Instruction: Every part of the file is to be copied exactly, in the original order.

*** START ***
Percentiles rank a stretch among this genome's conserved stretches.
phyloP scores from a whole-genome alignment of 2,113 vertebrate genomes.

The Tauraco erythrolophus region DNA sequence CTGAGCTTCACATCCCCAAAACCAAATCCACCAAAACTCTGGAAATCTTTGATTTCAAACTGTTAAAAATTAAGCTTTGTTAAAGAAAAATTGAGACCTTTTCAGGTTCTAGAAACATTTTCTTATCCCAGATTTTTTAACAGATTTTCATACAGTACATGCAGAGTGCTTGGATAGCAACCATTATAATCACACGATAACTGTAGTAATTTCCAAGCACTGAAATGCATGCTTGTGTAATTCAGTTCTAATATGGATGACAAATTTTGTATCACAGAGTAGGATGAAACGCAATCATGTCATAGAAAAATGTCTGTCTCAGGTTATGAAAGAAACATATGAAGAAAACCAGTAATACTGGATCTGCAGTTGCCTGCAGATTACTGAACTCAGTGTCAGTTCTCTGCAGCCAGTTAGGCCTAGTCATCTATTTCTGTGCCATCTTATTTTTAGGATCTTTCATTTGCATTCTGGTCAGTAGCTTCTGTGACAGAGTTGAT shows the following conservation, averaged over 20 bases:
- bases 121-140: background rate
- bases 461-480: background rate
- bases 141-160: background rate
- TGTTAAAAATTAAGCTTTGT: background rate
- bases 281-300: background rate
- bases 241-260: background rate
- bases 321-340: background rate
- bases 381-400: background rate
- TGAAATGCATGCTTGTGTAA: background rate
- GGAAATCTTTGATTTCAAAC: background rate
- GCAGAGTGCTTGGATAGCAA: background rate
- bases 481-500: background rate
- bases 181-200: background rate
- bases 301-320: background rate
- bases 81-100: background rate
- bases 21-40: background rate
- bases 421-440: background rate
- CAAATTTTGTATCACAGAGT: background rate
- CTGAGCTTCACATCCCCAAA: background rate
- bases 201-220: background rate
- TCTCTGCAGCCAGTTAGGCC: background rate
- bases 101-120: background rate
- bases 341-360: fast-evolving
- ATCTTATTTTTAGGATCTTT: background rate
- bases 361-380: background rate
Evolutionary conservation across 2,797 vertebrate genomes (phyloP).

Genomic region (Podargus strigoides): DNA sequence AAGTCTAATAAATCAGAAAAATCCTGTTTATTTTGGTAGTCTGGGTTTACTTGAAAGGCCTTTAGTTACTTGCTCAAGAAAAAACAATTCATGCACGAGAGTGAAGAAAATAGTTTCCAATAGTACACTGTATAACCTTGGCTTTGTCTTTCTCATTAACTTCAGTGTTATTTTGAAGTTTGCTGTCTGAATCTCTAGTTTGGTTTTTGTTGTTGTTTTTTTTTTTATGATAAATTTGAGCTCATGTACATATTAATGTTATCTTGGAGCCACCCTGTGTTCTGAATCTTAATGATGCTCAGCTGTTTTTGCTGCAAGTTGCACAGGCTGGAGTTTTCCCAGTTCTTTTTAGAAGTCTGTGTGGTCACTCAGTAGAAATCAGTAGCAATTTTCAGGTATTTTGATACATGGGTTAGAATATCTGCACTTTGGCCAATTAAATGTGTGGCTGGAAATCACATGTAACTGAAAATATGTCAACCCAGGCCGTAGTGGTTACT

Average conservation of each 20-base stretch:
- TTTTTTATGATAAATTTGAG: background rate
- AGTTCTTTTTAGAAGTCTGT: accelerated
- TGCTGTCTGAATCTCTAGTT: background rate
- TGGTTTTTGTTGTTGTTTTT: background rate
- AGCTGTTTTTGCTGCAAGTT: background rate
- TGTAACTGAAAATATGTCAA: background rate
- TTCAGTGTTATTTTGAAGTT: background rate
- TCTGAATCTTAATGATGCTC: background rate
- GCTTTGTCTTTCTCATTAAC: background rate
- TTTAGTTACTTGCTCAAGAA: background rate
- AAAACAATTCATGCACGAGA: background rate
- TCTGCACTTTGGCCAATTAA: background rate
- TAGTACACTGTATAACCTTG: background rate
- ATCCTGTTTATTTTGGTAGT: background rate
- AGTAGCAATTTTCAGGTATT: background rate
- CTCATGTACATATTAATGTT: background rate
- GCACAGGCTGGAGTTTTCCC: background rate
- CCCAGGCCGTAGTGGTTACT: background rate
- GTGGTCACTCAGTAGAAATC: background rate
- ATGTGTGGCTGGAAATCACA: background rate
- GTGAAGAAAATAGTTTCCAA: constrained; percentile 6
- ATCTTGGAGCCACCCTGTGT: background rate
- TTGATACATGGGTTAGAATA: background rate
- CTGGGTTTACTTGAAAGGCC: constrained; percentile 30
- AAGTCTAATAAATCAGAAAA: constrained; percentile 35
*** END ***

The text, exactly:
Percentiles rank a stretch among this genome's conserved stretches.
phyloP scores from a whole-genome alignment of 2,113 vertebrate genomes.

The Tauraco erythrolophus region DNA sequence CTGAGCTTCACATCCCCAAAACCAAATCCACCAAAACTCTGGAAATCTTTGATTTCAAACTGTTAAAAATTAAGCTTTGTTAAAGAAAAATTGAGACCTTTTCAGGTTCTAGAAACATTTTCTTATCCCAGATTTTTTAACAGATTTTCATACAGTACATGCAGAGTGCTTGGATAGCAACCATTATAATCACACGATAACTGTAGTAATTTCCAAGCACTGAAATGCATGCTTGTGTAATTCAGTTCTAATATGGATGACAAATTTTGTATCACAGAGTAGGATGAAACGCAATCATGTCATAGAAAAATGTCTGTCTCAGGTTATGAAAGAAACATATGAAGAAAACCAGTAATACTGGATCTGCAGTTGCCTGCAGATTACTGAACTCAGTGTCAGTTCTCTGCAGCCAGTTAGGCCTAGTCATCTATTTCTGTGCCATCTTATTTTTAGGATCTTTCATTTGCATTCTGGTCAGTAGCTTCTGTGACAGAGTTGAT shows the following conservation, averaged over 20 bases:
- bases 121-140: background rate
- bases 461-480: background rate
- bases 141-160: background rate
- TGTTAAAAATTAAGCTTTGT: background rate
- bases 281-300: background rate
- bases 241-260: background rate
- bases 321-340: background rate
- bases 381-400: background rate
- TGAAATGCATGCTTGTGTAA: background rate
- GGAAATCTTTGATTTCAAAC: background rate
- GCAGAGTGCTTGGATAGCAA: background rate
- bases 481-500: background rate
- bases 181-200: background rate
- bases 301-320: background rate
- bases 81-100: background rate
- bases 21-40: background rate
- bases 421-440: background rate
- CAAATTTTGTATCACAGAGT: background rate
- CTGAGCTTCACATCCCCAAA: background rate
- bases 201-220: background rate
- TCTCTGCAGCCAGTTAGGCC: background rate
- bases 101-120: background rate
- bases 341-360: fast-evolving
- ATCTTATTTTTAGGATCTTT: background rate
- bases 361-380: background rate
Evolutionary conservation across 2,797 vertebrate genomes (phyloP).

Genomic region (Podargus strigoides): DNA sequence AAGTCTAATAAATCAGAAAAATCCTGTTTATTTTGGTAGTCTGGGTTTACTTGAAAGGCCTTTAGTTACTTGCTCAAGAAAAAACAATTCATGCACGAGAGTGAAGAAAATAGTTTCCAATAGTACACTGTATAACCTTGGCTTTGTCTTTCTCATTAACTTCAGTGTTATTTTGAAGTTTGCTGTCTGAATCTCTAGTTTGGTTTTTGTTGTTGTTTTTTTTTTTATGATAAATTTGAGCTCATGTACATATTAATGTTATCTTGGAGCCACCCTGTGTTCTGAATCTTAATGATGCTCAGCTGTTTTTGCTGCAAGTTGCACAGGCTGGAGTTTTCCCAGTTCTTTTTAGAAGTCTGTGTGGTCACTCAGTAGAAATCAGTAGCAATTTTCAGGTATTTTGATACATGGGTTAGAATATCTGCACTTTGGCCAATTAAATGTGTGGCTGGAAATCACATGTAACTGAAAATATGTCAACCCAGGCCGTAGTGGTTACT

Average conservation of each 20-base stretch:
- TTTTTTATGATAAATTTGAG: background rate
- AGTTCTTTTTAGAAGTCTGT: accelerated
- TGCTGTCTGAATCTCTAGTT: background rate
- TGGTTTTTGTTGTTGTTTTT: background rate
- AGCTGTTTTTGCTGCAAGTT: background rate
- TGTAACTGAAAATATGTCAA: background rate
- TTCAGTGTTATTTTGAAGTT: background rate
- TCTGAATCTTAATGATGCTC: background rate
- GCTTTGTCTTTCTCATTAAC: background rate
- TTTAGTTACTTGCTCAAGAA: background rate
- AAAACAATTCATGCACGAGA: background rate
- TCTGCACTTTGGCCAATTAA: background rate
- TAGTACACTGTATAACCTTG: background rate
- ATCCTGTTTATTTTGGTAGT: background rate
- AGTAGCAATTTTCAGGTATT: background rate
- CTCATGTACATATTAATGTT: background rate
- GCACAGGCTGGAGTTTTCCC: background rate
- CCCAGGCCGTAGTGGTTACT: background rate
- GTGGTCACTCAGTAGAAATC: background rate
- ATGTGTGGCTGGAAATCACA: background rate
- GTGAAGAAAATAGTTTCCAA: constrained; percentile 6
- ATCTTGGAGCCACCCTGTGT: background rate
- TTGATACATGGGTTAGAATA: background rate
- CTGGGTTTACTTGAAAGGCC: constrained; percentile 30
- AAGTCTAATAAATCAGAAAA: constrained; percentile 35